PLUS… Just released last April, “Hikernut’s Canyon Lands Companion – The Best Canyon Hikes in the American Southwest.” My new book describes the top dozen canyon explorations along the Colorado Plateau - from Moab, Utah, to Sedona, Arizona, and all within a day’s drive. To hike and explore the Southwest Canyon Country is to experience a world unlike any other, and it is a hiker’s paradise. This book includes detailed trail descriptions, permits and logistics, addresses safety and medical concerns, proper gear, tips and advice, wildlife and geology. It’s all there for you. 196 pages and about $17, this book includes over 105 beautiful, full-color photos and 25 maps. A great checklist for you to get out there and experience the best hikes in Canyon Country!
Both titles are published by The Countryman Press and available at Amazon, Barnes & Noble, REI, and your local book seller... just ask for it.
…and I thank you for your support.
Hike Safe and Have Fun!
Brian J. Lane
This was my first time at the huge Outdoor Retailer Summer Show held inside the massive Salt Palace Convention Center in Salt Lake City and as a self-confessed camping-gear-aholic I just loved it as the smell of new outdoor gear wafted in the air. La Quita and I roamed the hundreds of displays, through the convention center and across the street through the pavilions. I also held two days of book signings from 2-6 p.m. on Wednesday, 7/31, and 4-6 p.m. on Thursday, 8/01.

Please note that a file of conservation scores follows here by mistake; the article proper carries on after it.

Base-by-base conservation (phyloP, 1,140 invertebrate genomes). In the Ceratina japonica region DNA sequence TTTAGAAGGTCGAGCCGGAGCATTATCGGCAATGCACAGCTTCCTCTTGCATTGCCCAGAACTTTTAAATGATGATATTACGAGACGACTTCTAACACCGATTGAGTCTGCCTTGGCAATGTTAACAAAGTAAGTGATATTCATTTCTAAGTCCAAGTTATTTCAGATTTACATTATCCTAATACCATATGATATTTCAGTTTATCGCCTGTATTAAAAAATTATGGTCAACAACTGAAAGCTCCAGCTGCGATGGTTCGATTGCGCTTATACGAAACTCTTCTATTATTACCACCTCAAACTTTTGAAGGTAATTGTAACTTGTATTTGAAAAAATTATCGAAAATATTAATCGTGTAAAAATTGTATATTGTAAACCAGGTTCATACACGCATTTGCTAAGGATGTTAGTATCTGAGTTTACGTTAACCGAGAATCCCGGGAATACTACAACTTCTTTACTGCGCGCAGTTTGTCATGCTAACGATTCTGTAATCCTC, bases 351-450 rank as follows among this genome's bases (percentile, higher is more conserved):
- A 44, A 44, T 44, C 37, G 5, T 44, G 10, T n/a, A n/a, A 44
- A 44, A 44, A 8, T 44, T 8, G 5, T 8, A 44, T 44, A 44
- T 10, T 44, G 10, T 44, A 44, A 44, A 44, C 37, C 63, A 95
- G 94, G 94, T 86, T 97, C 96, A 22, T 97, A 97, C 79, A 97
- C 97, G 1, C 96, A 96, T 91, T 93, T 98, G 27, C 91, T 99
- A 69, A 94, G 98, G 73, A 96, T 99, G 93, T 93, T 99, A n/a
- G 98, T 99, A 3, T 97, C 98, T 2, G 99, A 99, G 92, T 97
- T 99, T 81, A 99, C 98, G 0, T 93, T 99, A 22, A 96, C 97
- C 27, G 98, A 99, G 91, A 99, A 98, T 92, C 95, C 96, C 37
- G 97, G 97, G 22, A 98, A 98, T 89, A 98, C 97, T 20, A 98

The Partners Outdoor (Partners West) booth, where I was conducting the signing, was right cross from the escalators, allowing immediate access to visitors just as they entered the main hall. Thank you to Gloria and Jen from Partners West for making us welcome, plus it was great to meet my publisher Kermit Hummel from The Countryman Press and spend time gabbing, and selling of course. We greeted many show-goers, met lots of wholesale reps, got a few excellent deals on new outdoor stuff, and really enjoyed the spectacle of it all. Especially the timeliness of the procession of beer kegs and wine bottles being ushered into the main hall at 4 o’clock to lubricate both buyers and sellers during the final two hours each day. Nothing like free beer and music to cap off the day!
The following is a listing of a few of the items that seemed to make the biggest impression on us from a hiker’s perspective, for whatever reason…